Wednesday, March 11, 2015

A new project

Over the last few years I've been looking for something new to do.  Work is good, but honestly I've been looking for a new project to tie somethings together.  Last year my wife and I purchased a home that was built in the 60's.  Minimally updated and in need of a lot of love.  With the help of my friends I've ticked off some of the projects that are needed.  I've had to run through the process of how we accomplished the projects enough that I thought it might make an interesting video series.

This idea has grown into an idea for a YouTube series "Deep Dive DIY".  Basically showing the process of deciding on what equipment to use, ordering, sorting, getting permits, installing, testing, and finally resolving issues as they arise.  My main issue with other DIY shows is everything is too clean.  Rarely does anything go wrong, and when it does it's resolved by the behind the scenes team.  You also have a crew of carpenters and craftsmen helping off set ensuring projects are completed on the shows schedule.  Have you seen a basic bathroom remodel over two days, and when you try it yourself it takes more like a month?

This video project will be edited for time, but I will be including a real time clock showing how long the project is taking.  At the end of the project I will include a cost breakdown and a set of photos of the completed project.  Unlike other DIY shows the end of the project won't mean the end of information on the project.  As time progresses I will include information on energy usage, maintenance issues, and continuing costs or savings occurred.

The initial project is the installation of a Air Conditioning system in my home.  It's something I was going to tackle anyway, and it might prove to be interesting as unlike other AC installs you'll find on YouTube you'll see the entire project from start to finish.  Also I'm not a HVAC company using YouTube to solicit your business.  If things go well and and the Kickstarter is successful I have additional projects planned as stretch goals.  Ranging from installing a roof, Solar Hot water, Solar power, and a new boiler.  If things go extremely well I'm more than happy to tackle the Tesla Home Battery...  :)

Here's the project.  Please take a look, watch the video, and if the project sounds interesting please consider funding me.

https://www.kickstarter.com/projects/1455557351/deep-dive-diy

Tuesday, December 9, 2014

Lets revisit cost cutting!

So we're at the cusp of another possible government shutdown and many of you may need to look into tightening your belts. As a number of things have come out or changed in the last year I thought I would revisit my previous article and show some new options. With little fanfare here we go!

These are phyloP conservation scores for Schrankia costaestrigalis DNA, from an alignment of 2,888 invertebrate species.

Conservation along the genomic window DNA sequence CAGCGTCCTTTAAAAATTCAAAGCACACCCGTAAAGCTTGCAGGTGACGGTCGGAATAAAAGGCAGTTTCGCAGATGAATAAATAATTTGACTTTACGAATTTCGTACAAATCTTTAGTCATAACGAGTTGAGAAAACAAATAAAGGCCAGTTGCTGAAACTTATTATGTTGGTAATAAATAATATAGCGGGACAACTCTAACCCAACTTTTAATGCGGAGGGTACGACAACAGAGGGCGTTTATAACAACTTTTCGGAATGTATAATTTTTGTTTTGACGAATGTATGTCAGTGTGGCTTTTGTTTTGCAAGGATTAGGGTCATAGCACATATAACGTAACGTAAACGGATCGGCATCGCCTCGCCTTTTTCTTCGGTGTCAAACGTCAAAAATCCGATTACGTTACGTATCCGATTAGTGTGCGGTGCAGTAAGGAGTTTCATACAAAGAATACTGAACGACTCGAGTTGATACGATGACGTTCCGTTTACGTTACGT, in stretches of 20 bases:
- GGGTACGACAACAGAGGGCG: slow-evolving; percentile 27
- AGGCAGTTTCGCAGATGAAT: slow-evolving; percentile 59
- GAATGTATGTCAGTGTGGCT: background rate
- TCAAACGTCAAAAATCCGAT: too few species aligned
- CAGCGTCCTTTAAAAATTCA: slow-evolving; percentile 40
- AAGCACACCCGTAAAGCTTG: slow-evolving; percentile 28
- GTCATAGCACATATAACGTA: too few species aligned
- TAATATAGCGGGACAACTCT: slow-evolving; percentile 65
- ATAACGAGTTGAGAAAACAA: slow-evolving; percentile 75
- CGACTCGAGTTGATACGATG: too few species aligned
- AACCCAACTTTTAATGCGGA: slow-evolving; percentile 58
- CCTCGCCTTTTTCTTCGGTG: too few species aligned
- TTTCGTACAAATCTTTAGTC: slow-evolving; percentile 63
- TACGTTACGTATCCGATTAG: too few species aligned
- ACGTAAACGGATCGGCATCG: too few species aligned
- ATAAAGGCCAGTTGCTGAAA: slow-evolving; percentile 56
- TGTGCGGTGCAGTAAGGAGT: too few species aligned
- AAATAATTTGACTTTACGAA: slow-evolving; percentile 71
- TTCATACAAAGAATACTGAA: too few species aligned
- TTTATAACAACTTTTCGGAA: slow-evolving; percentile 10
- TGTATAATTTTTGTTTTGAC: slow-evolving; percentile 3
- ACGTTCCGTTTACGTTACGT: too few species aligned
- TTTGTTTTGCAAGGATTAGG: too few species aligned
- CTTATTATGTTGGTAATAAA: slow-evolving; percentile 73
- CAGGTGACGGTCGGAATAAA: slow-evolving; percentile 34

TV:

For TV service if you're in range of the broadcast towers you can instantly cut your bill by switching to an antenna. The number of stations you will receive will drop but for the most part everything will be in HD. You don't even need a new antenna. Any TV antenna will pick up the over the air signals (even ancient antenna towers, roof antennas, and rabbit ears). You just need a TV with a digital tuner or a digital adapter. The kind of antenna you will need is easy to determine. Visit AntennaWeb and plug in your address. It will give you a list of channels you should be able to receive as well as the antenna color code you will need. These color codes are on the boxes of new units in stores. Also the color codes describe the type of antenna if you just want to see if what you have will work. Please note that this isn't a complete list of channels you may receive. With new HD channels you can get multiple channels of programming in each number. Where in the 80s you may have had one PBS with rabbit ears, now you'll have three PBS channels each showing something different. I have about 20 stations. Your mileage may vary.

Personally I live near the broadcast center of my town. I have had great luck with the following products. One is an indoor antenna you can hang on the wall behind your tv, the other is a exterior mount antenna. Both never need to be adjusted. If they can't pick up a signal that's because you need a more powerful directional antenna. Directional antennas are able to pick up signals from further away, but the issue is they only pick up things in a shotgun like path in front of the antenna. This means if you're in the middle of your broadcast towers you'll only pick up a few at a time and you'll need use a motorized antenna rotator to turn the antenna (remember those!?)
 The Indoor Antenna
 
The Outdoor Antenna
 
 More Powerful DIRECTIONAL Antenna